Thursday, August 29, 2013

My Favorite Era: Beverly Hills Cop (1984)/Beverly Hills Cop II (1987)

Here's another double feature as we look at two of Eddie Murphy's finest.  I did a piece on the entire franchise for The Agony Booth last year, and honestly said everything I could possibly could in that article.  In light of that, this is a somewhat condensed version of that piece.  And by condensed, I mean you won't see even one single mention of the awful third movie.

Beverly Hills Cop (1984)

1984 was the year Eddie Murphy really came into his own.,  While he had been funny on Saturday Night Live and his first two movies (48 Hrs. and Trading Places) were very good, Beverly Hills Cop sent him through the stratosphere with a relatively fresh, very funny action/comedy produced by the mega-blockbuster team of Don Simpson and Jerry Bruckheimer.  This one is the film that really got these two going and led to stuff like Top Gun, The Rock and eventually Bruckheimer's solo career after Simpson died.

The premise for the original movie is your basic fish-out-of-water story, only in this case, the fish is a wiseass Detroit cop looking for the guy who killed his friend. Said cop is Axel Foley, and Murphy plays him with a cocky swagger that’s letter-perfect. Foley is the perfect Eddie Murphy character: loud, sarcastic, but also sincere and loyal to those he cares about. It’s this small touch that makes what would otherwise be a rather obnoxious character into someone we can root for.

We first meet Foley while he’s undercover, trying to bust some hijackers. As tends to be the case in action movies, things go awry and a huge chase ensues, this time with the Detroit PD chasing down a truck loaded with cigarettes, while Axel hangs on for dear life while “Neutron Dance” by the Pointer Sisters blares on the soundtrack.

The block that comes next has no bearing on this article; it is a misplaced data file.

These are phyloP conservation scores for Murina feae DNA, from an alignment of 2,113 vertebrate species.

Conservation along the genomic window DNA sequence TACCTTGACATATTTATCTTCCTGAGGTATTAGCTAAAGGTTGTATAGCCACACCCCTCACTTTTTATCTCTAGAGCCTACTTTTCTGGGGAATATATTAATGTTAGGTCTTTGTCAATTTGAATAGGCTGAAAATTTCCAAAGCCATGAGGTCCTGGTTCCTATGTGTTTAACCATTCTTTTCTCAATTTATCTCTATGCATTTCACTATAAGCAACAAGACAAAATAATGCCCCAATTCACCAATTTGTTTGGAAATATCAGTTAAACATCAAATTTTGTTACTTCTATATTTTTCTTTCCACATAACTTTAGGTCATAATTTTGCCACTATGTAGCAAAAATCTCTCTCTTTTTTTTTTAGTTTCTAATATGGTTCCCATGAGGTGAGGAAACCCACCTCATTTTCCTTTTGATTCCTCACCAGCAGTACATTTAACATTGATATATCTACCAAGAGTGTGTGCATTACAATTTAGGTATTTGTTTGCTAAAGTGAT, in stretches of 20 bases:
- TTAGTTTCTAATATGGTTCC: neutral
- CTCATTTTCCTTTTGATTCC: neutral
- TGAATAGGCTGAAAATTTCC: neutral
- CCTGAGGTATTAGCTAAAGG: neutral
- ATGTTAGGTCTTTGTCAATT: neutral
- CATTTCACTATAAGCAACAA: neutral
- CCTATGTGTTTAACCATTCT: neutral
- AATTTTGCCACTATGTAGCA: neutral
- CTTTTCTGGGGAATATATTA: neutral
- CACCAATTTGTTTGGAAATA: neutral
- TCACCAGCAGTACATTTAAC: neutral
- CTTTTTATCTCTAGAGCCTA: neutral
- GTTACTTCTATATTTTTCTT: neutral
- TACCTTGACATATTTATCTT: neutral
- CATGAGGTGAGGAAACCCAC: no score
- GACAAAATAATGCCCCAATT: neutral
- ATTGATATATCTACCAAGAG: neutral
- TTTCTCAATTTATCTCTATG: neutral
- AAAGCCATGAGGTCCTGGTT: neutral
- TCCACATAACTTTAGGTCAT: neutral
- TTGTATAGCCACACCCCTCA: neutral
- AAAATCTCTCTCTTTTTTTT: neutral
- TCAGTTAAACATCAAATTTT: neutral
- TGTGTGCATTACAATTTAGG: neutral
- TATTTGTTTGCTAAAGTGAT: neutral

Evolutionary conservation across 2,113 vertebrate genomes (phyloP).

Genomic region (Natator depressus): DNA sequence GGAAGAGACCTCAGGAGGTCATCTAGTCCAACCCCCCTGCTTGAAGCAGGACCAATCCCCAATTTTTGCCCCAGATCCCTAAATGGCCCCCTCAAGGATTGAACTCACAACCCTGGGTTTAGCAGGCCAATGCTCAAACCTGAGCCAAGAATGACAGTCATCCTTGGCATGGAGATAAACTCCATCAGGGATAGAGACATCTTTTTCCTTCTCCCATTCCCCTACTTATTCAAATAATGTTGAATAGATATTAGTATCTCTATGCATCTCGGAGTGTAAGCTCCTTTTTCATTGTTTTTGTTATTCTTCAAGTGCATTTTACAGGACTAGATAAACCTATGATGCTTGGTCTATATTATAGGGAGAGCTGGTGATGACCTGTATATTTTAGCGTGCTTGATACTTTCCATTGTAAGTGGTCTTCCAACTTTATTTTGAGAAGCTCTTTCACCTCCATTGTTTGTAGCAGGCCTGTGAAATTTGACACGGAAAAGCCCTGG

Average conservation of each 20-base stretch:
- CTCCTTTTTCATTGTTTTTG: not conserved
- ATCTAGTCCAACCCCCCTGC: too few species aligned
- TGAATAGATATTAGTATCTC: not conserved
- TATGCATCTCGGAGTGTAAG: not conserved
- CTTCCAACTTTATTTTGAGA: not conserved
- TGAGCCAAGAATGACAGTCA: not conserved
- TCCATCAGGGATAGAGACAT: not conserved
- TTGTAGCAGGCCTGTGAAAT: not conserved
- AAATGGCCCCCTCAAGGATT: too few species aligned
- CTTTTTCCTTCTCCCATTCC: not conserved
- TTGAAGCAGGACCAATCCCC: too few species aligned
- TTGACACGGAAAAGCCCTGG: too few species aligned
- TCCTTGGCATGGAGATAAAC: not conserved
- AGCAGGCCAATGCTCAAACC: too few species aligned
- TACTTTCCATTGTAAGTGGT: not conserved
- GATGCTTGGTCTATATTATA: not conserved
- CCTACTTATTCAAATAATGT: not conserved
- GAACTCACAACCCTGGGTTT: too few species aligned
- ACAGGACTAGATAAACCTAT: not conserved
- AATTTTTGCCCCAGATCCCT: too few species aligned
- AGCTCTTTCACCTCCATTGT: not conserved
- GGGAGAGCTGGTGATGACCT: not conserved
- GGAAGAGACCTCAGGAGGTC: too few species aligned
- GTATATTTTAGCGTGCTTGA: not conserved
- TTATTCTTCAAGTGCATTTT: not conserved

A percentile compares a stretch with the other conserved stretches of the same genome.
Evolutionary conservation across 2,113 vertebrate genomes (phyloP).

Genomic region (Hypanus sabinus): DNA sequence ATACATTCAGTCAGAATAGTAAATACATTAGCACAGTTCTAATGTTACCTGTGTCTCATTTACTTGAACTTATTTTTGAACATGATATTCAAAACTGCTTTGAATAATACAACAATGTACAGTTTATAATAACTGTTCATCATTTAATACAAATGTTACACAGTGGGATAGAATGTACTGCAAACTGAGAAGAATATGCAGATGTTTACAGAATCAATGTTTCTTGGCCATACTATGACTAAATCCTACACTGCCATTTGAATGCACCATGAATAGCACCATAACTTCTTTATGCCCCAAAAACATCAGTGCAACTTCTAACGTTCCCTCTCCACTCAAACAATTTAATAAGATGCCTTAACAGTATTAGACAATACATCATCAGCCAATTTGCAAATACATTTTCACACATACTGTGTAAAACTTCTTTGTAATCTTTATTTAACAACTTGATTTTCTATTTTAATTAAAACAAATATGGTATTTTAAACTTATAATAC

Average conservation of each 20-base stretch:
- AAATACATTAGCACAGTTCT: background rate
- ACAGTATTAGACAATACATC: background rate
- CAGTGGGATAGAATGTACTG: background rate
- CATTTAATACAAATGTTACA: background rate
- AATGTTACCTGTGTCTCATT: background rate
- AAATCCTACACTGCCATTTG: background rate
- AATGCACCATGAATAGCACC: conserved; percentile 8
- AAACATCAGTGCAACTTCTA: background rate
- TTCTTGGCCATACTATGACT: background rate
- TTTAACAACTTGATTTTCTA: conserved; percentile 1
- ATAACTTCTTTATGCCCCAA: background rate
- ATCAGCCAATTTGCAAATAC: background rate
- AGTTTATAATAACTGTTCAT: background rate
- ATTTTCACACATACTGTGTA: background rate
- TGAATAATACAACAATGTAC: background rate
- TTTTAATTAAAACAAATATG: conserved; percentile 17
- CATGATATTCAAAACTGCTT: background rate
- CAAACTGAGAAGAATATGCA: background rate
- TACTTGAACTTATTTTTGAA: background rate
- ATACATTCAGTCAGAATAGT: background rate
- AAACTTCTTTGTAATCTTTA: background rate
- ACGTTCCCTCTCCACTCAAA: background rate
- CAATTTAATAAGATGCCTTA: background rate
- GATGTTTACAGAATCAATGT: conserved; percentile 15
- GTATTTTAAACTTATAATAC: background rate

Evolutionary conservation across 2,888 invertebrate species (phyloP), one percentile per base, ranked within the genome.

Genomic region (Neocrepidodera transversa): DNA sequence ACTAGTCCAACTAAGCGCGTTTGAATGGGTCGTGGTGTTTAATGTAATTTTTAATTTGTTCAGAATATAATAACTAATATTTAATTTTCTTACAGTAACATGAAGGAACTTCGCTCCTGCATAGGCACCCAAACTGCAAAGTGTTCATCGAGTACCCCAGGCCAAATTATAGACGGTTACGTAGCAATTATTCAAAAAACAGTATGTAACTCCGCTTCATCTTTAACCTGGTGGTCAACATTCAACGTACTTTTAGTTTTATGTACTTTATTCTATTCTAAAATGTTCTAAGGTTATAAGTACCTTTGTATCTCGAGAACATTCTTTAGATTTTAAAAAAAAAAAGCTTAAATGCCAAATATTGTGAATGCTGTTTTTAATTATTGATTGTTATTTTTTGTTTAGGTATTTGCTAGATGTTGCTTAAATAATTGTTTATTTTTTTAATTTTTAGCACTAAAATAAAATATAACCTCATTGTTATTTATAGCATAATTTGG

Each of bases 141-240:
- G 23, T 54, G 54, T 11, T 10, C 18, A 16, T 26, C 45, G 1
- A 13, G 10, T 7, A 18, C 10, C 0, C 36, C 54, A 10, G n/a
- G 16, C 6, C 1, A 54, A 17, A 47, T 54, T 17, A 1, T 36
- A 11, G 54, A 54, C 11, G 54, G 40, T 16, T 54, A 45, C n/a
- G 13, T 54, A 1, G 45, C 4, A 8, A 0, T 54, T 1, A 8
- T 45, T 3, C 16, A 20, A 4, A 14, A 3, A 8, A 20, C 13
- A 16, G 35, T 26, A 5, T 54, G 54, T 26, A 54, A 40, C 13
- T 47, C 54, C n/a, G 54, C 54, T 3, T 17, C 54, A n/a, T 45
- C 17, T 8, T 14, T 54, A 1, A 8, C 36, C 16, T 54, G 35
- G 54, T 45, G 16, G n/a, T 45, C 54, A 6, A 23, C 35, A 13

After the obligatory ass-chewing from Inspector Todd (the very amusing Gil Hill, who used to be an actual Detroit police officer), Axel reunites with Mikey (James Russo), an old friend. They chat and later, Mikey is killed by Zack (Jonathan Banks), a goon who works for Victor Maitland (Steven Berkoff), an art gallery owner who also deals drugs on the side.

Axel finds himself in Beverly Hills, where he encounters some of the local law enforcement, namely Lt. Bogomil (Ronny Cox), Det. Billy Rosewood (Judge Reinhold), and Sgt. Taggart (John Ashton).  At first, they’re a nuisance to Axel’s investigation, but eventually they begin to warm to each other in a series of amusing sequences that culminate in Axel going after Maitland at his house in order to rescue Jenny (Lisa Eilbacher), another old friend who also works for the art gallery. As tends to be the case in ‘80s action movies, the showdown is bloody and loud, but in the end, the good guys win.
That’s the basic plot, but the real joy of the movie is watching Eddie Murphy take what’s essentially a standard action script (it was originally set to be a Sylvester Stallone vehicle, and the ensuing re-write Stallone gave it was turned into Cobra) and making it work by simply being the funniest guy on the whole damned planet.

He improvises brilliantly throughout, with the “super cops” monologue being the best. Hell, his fellow actors are visibly trying not to laugh during the whole damn thing. Murphy turns in a stellar comic performance here, at a time when he could do no wrong.

The other actors do solid work too, with the best being Steven Berkoff as the main villain. Berkoff is a noted British theater performer, but from 1983 to 1985, he turned in three fantastic performances as bad guys: His performance here, a crazed Russian General in the James Bond epic Octopussy (which I will get to soon), and a slightly less crazed Russian  going up against Rambo in the second film of that series.

Judge Reinhold and John Ashton are also quite funny as two cops who are almost incompetent, but not quite. The real comic find of the movie (for about four minutes and change) is Bronson Pinchot, however, as Serge. Serge is a rather bizarre man with an unplaceable accent who works at the art gallery and has a showcase scene with Murphy. This would lead to Pinchot getting a lead role on the sitcom Perfect Strangers, where he would play an even more eccentric character.  Additionally, Paul Reiser has a small role as one of Foley’s fellow officers. He returns for the first sequel.